GBP EUR Soars Again After UK Employment Boost

GBP EUR Soars Again After UK Employment Boost

The GBP EUR exchange rate was higher by 0.35% after the latest official job figures showed a drop in unemployment to 4.3%. The decline was created by a big beat on new jobs added and will increase rate hike expectations. European GDP data for Q3 came in at analyst expectations.

The GBP to EUR was trading at 1.1835 on Tuesday after the latest release.

UK jobs market resilient despite the end of furlough

The number of workers on UK company payrolls has risen sharply despite the end of the government’s furlough scheme, with a record increase in people moving from unemployment into work due to the scheme’s end.

The Office for National Statistics (ONS) said Britain’s employers had added 160,000 more workers in October, taking the total to 29.3million in the first month after the wind down of the wage subsidy scheme.

The UK unemployment rate fell by more than expected, dropping to 4.3% for the three months to the end of September, from 4.5% in August. However, the rate still remains above the pre-pandemic level of 4%.

The figures come after the Bank of England declined to raise interest rates earlier this month while they waited to assess the impact of the furlough end.

Some analysts are now seeing the employment figures as a green light for an interest rate rise before Christmas if the next jobs figures on 14th December are strong. BoE policymaker Johnathan Haskel had hinted in a speech yesterday that the labor market would be key to the bank’s next move.

Eurozone growth meets analyst expectations

The latest eurozone GDP figures came in at expectations for the third quarter, but analysts have seen a slowdown in growth.

Pantheon Macroeconomics warned that economic growth, which accelerated in the third quarter, has started a sharp slowdown. “We look for growth of just 0.8% quarter-on-quarter in Q4, which, barring any further revisions, would mean that over the year as a whole the EZ economy expanded by 5.0% this year,” said Melanie Debono, senior Europe economist.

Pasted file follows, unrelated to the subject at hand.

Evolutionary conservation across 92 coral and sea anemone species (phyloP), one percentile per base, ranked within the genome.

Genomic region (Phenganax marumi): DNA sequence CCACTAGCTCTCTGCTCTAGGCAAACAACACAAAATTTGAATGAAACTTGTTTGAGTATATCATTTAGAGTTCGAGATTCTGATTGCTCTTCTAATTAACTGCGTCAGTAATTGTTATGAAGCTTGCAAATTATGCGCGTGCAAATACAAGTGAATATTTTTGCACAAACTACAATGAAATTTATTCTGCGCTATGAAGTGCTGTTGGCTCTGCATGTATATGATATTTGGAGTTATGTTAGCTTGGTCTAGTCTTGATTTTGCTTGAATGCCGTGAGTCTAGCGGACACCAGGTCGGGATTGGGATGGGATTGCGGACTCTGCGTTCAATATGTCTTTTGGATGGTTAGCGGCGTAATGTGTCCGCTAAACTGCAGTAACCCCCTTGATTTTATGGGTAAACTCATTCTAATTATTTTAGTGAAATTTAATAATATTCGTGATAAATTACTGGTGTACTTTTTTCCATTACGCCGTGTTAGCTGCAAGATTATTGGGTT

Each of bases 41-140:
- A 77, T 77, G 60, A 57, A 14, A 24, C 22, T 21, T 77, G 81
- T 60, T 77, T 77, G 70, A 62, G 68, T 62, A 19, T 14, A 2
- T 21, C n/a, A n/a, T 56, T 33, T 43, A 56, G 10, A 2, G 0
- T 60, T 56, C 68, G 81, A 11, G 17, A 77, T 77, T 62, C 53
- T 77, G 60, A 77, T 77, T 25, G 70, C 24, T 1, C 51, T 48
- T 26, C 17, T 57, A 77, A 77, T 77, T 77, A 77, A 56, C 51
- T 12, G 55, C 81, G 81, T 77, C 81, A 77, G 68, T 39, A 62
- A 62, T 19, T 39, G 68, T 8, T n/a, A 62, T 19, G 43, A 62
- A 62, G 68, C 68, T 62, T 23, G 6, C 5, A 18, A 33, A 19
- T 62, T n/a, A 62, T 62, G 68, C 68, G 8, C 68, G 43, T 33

“The risks to our forecast are squarely to the downside and include: ongoing supply constraints, particularly in the manufacturing sector; slow growth in China; the energy crunch and rising virus cases.”

 

GDP on a quarterly basis came in at 2.2% and the yearly figure showed growth of 3.7%, down from the 14.2% rebound figure of the previous quarter.

The surge in virus cases would be the real headwind after partial lockdowns in the likes of Belgium and Austria. Other countries may follow suit as the winter weather gets colder.

Germany saw a new record of cases since the start of the pandemic on Monday as the three coalition parties currently in talks to form a new German government were said to be planning an expansion of restrictions to tackle the pandemic.

Their plans are set to go parliament on Thursday. Greens co-leader Robert Habeck told broadcaster ARD: “We are expanding the toolbox compared to the proposals introduced in the first reading.”

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